When Alice comes to after falling off her exercise bike and hitting her head on the handle bars during her spin class, her first thought is about her unborn child. Is little Sultana (the nickname that Alice and her husband – Nick – came up with for the baby) all right? Her second thought is of Nick. He is going to be so worried about her and the baby. And once he realizes it’s no big D, he’s going to laugh at Alice’s characteristic klutzy-ness.
But it is a big D. And Alice realizes this soon after she gets to the hospital. When her sister – Elizabeth – comes to visit her, Alice can’t help but notice the coldness in her eyes and words. Her mom is also unrecognizable when she comes in. It isn’t until the doctor comes in and begins asking routine questions to check for brain damage that we realize the extent of Alice’s injury. She thinks it’s 1998. It’s really 2008.
Alice forgot everything, ya’ll. This would be bad in the best of circumstances but, you guys! Things. Have. Changed. And Alice realizes this most painfully when she calls her husband, Nick, to explain the ordeal and all she gets back is an angry and profane response accusing her of being a manipulative wretch. A dumbstruck Alice hangs up the phone after the tirade and only then is told by Elizabeth just what she’s forgotten. Alice is not 29, newly married, and expecting her first child. She is 39, has three children, and is in the middle of a divorce and a nasty custody battle.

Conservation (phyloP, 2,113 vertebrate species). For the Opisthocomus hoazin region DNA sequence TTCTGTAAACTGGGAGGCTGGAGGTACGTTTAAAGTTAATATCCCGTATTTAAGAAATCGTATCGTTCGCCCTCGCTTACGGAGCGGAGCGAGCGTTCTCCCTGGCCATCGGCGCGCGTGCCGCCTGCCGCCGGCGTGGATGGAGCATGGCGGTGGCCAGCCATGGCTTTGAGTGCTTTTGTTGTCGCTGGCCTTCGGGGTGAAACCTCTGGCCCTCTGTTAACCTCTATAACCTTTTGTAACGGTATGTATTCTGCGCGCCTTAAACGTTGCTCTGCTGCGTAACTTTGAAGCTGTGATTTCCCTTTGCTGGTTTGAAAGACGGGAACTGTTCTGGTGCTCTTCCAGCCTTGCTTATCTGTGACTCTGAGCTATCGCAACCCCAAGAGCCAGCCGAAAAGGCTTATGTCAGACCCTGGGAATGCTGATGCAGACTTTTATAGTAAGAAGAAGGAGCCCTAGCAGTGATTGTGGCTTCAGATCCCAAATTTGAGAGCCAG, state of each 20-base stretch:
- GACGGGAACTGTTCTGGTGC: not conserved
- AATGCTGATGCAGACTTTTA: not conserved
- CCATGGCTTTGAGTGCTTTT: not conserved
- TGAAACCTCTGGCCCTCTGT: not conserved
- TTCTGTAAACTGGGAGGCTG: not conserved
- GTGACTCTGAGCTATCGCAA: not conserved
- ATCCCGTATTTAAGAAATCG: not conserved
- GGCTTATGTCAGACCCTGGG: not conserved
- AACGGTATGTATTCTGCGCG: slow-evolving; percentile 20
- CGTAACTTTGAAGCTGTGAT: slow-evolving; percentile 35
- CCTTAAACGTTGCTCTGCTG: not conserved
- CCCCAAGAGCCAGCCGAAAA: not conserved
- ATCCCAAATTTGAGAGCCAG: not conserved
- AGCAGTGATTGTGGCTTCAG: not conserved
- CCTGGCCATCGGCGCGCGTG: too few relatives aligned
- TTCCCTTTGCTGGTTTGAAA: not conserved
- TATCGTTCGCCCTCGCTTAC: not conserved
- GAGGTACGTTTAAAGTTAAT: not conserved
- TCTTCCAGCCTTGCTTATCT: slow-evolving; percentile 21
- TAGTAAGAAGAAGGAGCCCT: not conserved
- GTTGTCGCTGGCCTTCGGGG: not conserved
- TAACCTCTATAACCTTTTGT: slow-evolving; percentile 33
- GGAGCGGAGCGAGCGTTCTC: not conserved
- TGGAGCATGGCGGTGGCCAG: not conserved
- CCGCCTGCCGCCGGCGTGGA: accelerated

Liane Moriarty does a superb job of slowly revealing exactly what happened to Alice during those forgotten ten years that changed everything. She uses every character in the book – Alice’s sister, sisters-in-law, mother, grandmother, husband, boyfriend (GASP!), children and fellow PTA-Moms – to unwrap her life like a highly anticipated present. And because each character’s loyalty is split between Alice and/or Nick, getting an accurate idea of just what happened in their relationship seems impossible.
Moriarty writes so elegantly and with such emotion that you can’t help falling in love with every character. Even those who say the ugliest things. The book also holds wonderful moments of humor. Like when Alice decides that the best way to jog her memory is to throw herself into her regular, every-day schedule even though she has no idea what that is. Hilarity ensues:
But the kicker is this: through most of the book, Moriarty has you hoping that Alice will get her memory back so that you can finally understand what the hell happened to cause Alice and Nick to part ways. But in the meantime, Alice and Nick are getting closer! And even though Nick is convinced that when Alice gets her memory back she won’t want to anymore, he is willing to try being a couple again. REJOICE, right?! But what if Alice gets her memory back? Do we really want the divorce proceedings to get back on track? Noooooooooooo! Except maybe?
I give this book 4.8 coffees out of five. I HIGHLY recommend you all read this. It is some good story telling.